In order to evaluate whether Lake County Animal Shelter’s owner requested euthanasia policy altered the comparative results with the other organizations, I examined dog and cat death rates excluding owner surrendered animals. Since all the shelters take the most difficult stray animals and dangerous dog cases, we can compare each facility’s respect for life on an apples to apples basis.

The shelters’ comparative dog death rate results did not change after excluding owner surrenders. As you can see in the table below, the shelters’ dog death rate rankings excluding owner surrenders are exactly the same as the overall dog death rate rankings. In fact, all the shelters except for Pima Animal Care Center and KC Pet Project had dog death rates excluding owner surrenders within 0.2% of their overall dog death rates. While these two shelters had lower dog death rates when excluding owner surrenders, both facilities still remained firmly in the last two places.

The organizations’ comparative cat death rates results did not change after excluding owner surrenders. Overall, all the shelters ranked the same as they did using the overall cat death rates. All the shelters’ cat death rates excluding owner surrenders were between 0.5% to 1.5% higher than their overall cat death rates. Given many stray cats come into shelters in very poor condition (i.e. hit by cars, extremely young kittens, etc.), this is not surprising.

Lake County Animal Shelter’s cat death rates excluding owner surrenders may be artificially high. Since the facility counts young kittens finders bring to the shelter after the animals become a bit older than when originally found, this death rate is higher than it would be if these cats were considered strays (which the cats originally were). If we counted these cats as strays rather than owner surrenders, Lake County Animal Shelter’s cat death rate and cat nonreclaimed death rate excluding owner surrenders would be 9.3% and 11.9%.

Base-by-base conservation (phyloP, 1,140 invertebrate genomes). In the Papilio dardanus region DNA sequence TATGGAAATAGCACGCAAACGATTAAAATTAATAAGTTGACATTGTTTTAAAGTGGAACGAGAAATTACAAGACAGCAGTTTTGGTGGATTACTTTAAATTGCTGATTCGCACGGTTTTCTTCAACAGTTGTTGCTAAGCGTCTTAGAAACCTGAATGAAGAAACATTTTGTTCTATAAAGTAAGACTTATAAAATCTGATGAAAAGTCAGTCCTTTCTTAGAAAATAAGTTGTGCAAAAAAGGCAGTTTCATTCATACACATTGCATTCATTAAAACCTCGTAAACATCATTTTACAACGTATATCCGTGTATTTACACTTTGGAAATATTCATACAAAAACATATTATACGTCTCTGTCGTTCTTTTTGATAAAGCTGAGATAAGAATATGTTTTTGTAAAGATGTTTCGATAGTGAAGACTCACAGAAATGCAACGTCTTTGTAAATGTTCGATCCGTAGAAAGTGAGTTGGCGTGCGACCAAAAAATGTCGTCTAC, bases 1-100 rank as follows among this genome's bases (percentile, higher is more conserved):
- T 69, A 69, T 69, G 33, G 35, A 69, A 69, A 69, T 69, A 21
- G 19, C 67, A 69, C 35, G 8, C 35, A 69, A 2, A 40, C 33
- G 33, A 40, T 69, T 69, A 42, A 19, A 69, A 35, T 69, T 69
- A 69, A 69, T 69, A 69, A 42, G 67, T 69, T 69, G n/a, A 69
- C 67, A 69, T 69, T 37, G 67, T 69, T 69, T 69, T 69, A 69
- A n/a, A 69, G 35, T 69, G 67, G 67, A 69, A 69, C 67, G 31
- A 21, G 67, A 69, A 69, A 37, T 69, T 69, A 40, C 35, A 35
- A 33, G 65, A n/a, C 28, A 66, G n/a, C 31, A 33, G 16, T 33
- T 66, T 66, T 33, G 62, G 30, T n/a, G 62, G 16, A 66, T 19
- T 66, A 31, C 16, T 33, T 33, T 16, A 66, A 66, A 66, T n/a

2020 Data Confirms Respect for Life Results

2020 was the most unusual year in the history of animal sheltering due to COVID-19. As a result of fewer people losing pets and more restrictive shelter intake policies during the pandemic, facilities across the country took in significantly fewer animals. On the one hand, shelters had to deal with a greater percentage of more challenging animals as facilities continued to take in emergency case animals (i.e. dangerous dogs, severely sick and injured animals, etc.) and impounded fewer healthy and treatable animals. On the other hand, shelters had far more funding, space, time and human resources available for each individual animal. Thus, shelters operated in conditions that could result in either less or more lifesaving depending on the organizations’ commitments to respecting life.

The shelters’ dog death rates in the three months after COVID-19 hit were remarkably similar to those from the same period in 2019. Overall, the death rate changes range from a 0.6% decrease at Lake County Animal Shelter to a 1.4% increase at Williamson County Animal Shelter. Also, the shelters ranked exactly the same in dog death rates as they did in 2019. Once again, both Pima Animal Care Center and KC Pet Project had remarkably higher dog death rates than the other shelters.

Overall, the decrease in dog intake was nearly exactly the same at all the shelters except for Austin Animal Center. Therefore, these shelters except for Austin Animal Center likely faced a similar change in the more challenging types of dogs each facility took in. Given Lake County Animal Shelter already had the lowest dog death rate, its decrease was very impressive and is another fact supporting this facility’s great respect for life. Additionally, Austin Animal Center’s much larger decrease in dog intake supports local advocates’ claims of the shelter not taking pets in who needed help during this time period in 2020.